Turn of events

Not everybody knows this, but a lot of people collect Pez dispensers. However, those who collect these things certainly do not know that the candy house inside the collectibles wasn’t initially a kid-oriented treat. It was intended to be used as an anti-smoking mint.

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If you observe the name Pez, it’s short for the German version of the word peppermint. It was also the authentic flavor of the candy when it came out. In the ’20s, Pez was marketed as something you’d buy to quit smoking, but they later found a different target audience.

This calls for a celebration

In the early 1780s, there was an occasion for the US colonial citizens to celebrate. After the long-fought battle, the British finally decided to give up and evacuate North America. Since that called for a celebration, pastries were a must!

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Next thing you know, the party that was thrown by General George Washington as a celebration of independence included carrot cakes! All the revolutionaries enjoyed a delicious slice of it. Even today, carrot cakes are a big part of celebrations.

Plant siblings

There are numerous plant species out there, and although they’re all different, they kind of have the same origin. If we were to give you an example, it’s three of the least favorite veggies and also probably the last three items you’d wanna see on your plate. Brussels sprouts, broccoli, and kale.

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They’re all related. Even kohlrabi, cauliflower, and cabbage are from the same line. They all originate from a plant called Brassica oleracea. However, over the years, farmers have been successful in cultivating a wide variety of veggies from this single plant.

West coast cuisine

When we think about American food these days, west coast cuisine is probably the most famous option over there. But, most people know that west coast cuisine wasn’t the most popular option in the earlier days, as it only rose to popularity in the ’70s.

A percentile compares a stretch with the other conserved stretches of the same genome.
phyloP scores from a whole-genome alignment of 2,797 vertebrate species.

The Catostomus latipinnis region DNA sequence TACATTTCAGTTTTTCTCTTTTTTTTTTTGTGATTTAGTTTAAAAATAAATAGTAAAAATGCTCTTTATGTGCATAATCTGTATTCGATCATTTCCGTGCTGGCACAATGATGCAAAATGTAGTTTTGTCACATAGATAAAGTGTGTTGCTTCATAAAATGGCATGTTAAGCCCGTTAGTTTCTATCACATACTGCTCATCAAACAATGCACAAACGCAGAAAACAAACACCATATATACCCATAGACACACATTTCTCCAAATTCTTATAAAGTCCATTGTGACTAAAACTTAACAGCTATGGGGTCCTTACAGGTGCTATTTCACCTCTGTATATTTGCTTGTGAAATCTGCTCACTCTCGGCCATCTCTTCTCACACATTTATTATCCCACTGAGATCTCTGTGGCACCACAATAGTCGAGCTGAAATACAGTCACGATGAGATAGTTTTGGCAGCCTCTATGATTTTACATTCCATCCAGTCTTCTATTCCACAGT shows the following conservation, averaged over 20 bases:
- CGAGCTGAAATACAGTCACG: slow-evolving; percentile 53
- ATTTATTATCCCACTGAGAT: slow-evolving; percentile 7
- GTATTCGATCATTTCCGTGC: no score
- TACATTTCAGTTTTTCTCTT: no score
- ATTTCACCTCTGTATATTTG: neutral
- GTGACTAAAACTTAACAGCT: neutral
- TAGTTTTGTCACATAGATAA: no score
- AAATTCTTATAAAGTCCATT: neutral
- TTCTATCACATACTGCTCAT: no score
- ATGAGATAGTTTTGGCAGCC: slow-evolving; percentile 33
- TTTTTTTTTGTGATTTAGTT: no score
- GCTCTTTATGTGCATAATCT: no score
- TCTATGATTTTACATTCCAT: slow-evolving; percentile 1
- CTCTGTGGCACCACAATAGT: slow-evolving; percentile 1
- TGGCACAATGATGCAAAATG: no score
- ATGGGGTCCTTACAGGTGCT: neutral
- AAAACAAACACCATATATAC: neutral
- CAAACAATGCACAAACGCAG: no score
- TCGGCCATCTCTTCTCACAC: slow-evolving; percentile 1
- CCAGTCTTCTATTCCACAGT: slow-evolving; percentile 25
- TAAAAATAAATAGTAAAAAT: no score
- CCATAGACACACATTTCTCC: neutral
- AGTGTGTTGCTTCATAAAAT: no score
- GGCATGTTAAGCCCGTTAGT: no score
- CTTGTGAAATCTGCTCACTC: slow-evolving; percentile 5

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Also, the west coast dishes that we’re so fond of today originated from an entirely different cuisine. One example of a dish would be the Hangtown fry. If we look at its origin, it was first invented during the gold rush, and it just consisted of an omelet, oysters, and bacon.

Rhubarb By Candlelight

Rhubarb is something that you might not like at first, but later on, you’ll love it. If the taste doesn’t get your attention, maybe the harvesting method will. The process used to be carried out by candlelight, and the same process is still followed in certain areas.

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Here’s the logic behind it—if you want to grow rhubarb quickly, you have to deprive it of light, since that’ll make it grow faster. That’s why many people grow it in dark cellars. When it came time to harvest, the only way to see was by candlelight.

Diet trends

There are so many different types of diets for different types of bodies that we can’t even count them if we wanted to. It seems like, every day, there’s always a new diet fad popping up. They stay trendy for a while, and then they fade away. Here’s an interesting example.

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This three-day diet was released in the ’70s in Vogue magazine. All you can eat is eggs, white wine, steak, and black coffee, and the estimation was that you’d lose 5 lbs. We wonder who’d want to go through all that.

Stranded on the island

Back in the day, traveling used to be a huge task because you’d have to sail a lot. For you to go on a voyage, you’d also have to have a lot of supplies that would last you the whole trip. European explorers came up with a solution for this situation.

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They started leaving things along the way to pick them up when they return. For instance, they’d leave their livestock on islands along their routes if they ever needed them. Since many times they weren’t picked up, it just led to islands being full of livestock that went wild over the years.

Loaf of bread

There is a loaf of sliced white bread in almost every household in the USA, because that’s a staple for all meals, be it breakfast, lunch, or dinner. That’s modern news though, because once upon a time, sliced bread was a banned item.

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We’re talking about the year 1943 because that was when the US government put a ban on the sale of sliced bread. This step was taken to help save the wax paper industry and the bakers. But, as you all can see, that ban didn’t last long.